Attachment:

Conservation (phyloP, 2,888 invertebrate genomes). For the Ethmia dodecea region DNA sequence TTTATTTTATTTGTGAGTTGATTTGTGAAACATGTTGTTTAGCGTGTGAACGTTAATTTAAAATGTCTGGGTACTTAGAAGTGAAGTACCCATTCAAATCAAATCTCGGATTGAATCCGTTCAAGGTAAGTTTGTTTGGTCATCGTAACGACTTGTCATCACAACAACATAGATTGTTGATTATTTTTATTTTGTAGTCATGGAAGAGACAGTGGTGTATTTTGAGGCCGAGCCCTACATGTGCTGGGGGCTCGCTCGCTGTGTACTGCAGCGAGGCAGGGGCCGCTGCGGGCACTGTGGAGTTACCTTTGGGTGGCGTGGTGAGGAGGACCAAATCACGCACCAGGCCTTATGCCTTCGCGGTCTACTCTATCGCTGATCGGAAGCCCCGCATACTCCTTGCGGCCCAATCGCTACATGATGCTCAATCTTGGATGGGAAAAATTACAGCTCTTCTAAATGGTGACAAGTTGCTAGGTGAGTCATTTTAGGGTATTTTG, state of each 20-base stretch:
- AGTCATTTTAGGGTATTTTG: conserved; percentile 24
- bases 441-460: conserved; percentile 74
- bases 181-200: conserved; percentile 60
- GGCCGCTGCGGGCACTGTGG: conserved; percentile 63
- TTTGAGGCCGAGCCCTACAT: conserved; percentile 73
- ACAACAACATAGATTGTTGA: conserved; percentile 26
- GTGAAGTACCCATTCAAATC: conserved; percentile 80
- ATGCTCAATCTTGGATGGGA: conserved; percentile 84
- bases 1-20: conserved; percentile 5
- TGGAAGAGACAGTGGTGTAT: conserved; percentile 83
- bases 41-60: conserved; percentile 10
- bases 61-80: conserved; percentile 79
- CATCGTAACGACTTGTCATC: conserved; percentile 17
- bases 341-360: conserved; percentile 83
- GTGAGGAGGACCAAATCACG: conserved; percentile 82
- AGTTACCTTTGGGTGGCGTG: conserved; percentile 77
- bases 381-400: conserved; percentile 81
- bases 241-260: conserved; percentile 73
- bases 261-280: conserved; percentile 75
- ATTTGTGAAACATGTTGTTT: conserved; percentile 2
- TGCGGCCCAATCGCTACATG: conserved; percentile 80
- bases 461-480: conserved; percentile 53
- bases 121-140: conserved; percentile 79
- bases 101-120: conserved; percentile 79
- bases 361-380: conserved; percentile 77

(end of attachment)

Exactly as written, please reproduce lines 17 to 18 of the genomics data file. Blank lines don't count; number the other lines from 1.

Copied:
- AGTTACCTTTGGGTGGCGTG: conserved; percentile 77
- bases 381-400: conserved; percentile 81